Meretz is not Lost
The essay below tries to unravel the political calculations made before the March 2 election, and the necessary post-election reflection that the Israeli Left should engage in. However, ultimately, Israeli citizens in Israel will make those decisions and there’s a limited amount we in the US can do to affect their choices.
Nevertheless, as other articles in this issue of IH explain, there is an election that we as American Jews can participate in and make our voices heard. That would be the World Zionist Organization (WZO) elections held every five years; this year from Jan. 21 through March 11. Partners for Progressive Israel is a primary originator of the HATIKVAH Progressive Israel Slate. The “polls” are open and you can simply click this link and vote in 5 minutes from your phone or computer. VOTE!
Days before the deadline for submission of electoral lists for Israel’s March 2 election (the 3rd within 11 months) Meretz and Labor announced an election “partnership” (shutfut) under Labor’s banner. It was a shotgun marriage of sorts; despite the rhetoric, everyone involved knew that the arrangement was not particularly appealing, but was arrived at in order to stave off a not unlikely disaster. Without running together on one slate, very possibly one, or conceivably both of the parties might fall below the 3.25% threshold. Not only might that party disappear (most likely Meretz, which scraped through the last election with a bare 4 seats, the smallest party in the Knesset), but its votes would be irretrievably wasted. It brings little solace that the identical process was taking place simultaneously on the far right; with half a dozen grouplets and would-be parties struggling to align themselves so as to let no vote be wasted, and to maximize their influence on Likud, should it be able to form a coalition.
The pathos of the Left’s frantic struggle to merge before the deadline was not lost on anyone, though none spoke of it publicly. Meretz and Labor, with a combined total of 10 seats in the outgoing Knesset, are all that politically remains of the once-proud Labor movement that literally built the state and governed it for its first 29 years. A Jan. 14 poll showed the combined party receiving the same 10 seats; not great, but at least comfortably distant from the 3.25% threshold, below which looms political oblivion.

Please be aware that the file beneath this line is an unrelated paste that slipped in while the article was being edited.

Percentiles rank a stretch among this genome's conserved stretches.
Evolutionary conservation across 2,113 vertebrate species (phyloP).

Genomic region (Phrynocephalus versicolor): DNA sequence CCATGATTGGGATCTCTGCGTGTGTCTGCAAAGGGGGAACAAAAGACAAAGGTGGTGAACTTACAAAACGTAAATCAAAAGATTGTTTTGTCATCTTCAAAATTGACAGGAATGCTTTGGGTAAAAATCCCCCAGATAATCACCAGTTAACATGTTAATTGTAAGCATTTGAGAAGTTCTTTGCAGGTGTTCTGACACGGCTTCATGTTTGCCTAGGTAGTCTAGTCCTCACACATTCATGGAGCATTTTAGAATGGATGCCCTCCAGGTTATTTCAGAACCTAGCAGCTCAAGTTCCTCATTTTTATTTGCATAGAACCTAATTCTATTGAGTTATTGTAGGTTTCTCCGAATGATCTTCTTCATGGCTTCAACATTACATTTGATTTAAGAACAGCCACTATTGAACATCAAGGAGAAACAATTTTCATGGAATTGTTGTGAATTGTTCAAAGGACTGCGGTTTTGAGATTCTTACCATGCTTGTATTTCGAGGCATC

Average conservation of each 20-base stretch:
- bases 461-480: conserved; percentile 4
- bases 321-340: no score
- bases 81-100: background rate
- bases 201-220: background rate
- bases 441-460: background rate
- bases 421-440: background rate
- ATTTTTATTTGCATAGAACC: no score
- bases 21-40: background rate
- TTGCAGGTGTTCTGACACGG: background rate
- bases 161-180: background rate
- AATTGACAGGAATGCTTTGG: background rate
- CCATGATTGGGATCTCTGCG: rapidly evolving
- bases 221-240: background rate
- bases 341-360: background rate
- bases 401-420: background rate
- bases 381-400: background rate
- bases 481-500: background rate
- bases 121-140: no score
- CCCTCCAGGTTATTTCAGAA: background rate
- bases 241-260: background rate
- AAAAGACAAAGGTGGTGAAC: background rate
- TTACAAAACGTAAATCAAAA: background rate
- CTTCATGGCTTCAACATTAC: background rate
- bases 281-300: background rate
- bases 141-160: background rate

Although it was Meretz that had pleaded, cajoled, and demanded the merger, some of its leaders – and many American supporters – were unhappy with its result. They felt the “Zionist Left,” whose mantle they lay claim to, had given up too much, and what remained might not be worth salvaging. Many want Meretz to become an explicitly Jewish-Arab party, a rare (though not totally unique) actor on the Israeli political stage. This, they felt, was an opportunity to attract Arab voters – 40,000 of whom had voted for Meretz in the April 2019 election, though most switched to the reconstituted Joint List in the September vote. The situation was compounded by the combined list lacking an Arab candidate below 11th place, unlikely to make it into the Knesset.
I sympathize but disagree with this critical analysis, on both tactical and strategic grounds. I support the compromises that made it possible, – but I also believe strongly that after the election, whatever the results, the Left has to take a long, hard, and overdue look at itself, and remake itself so it becomes relevant for the future, which it is not now, despite its ideals and programs, both of which are appealing.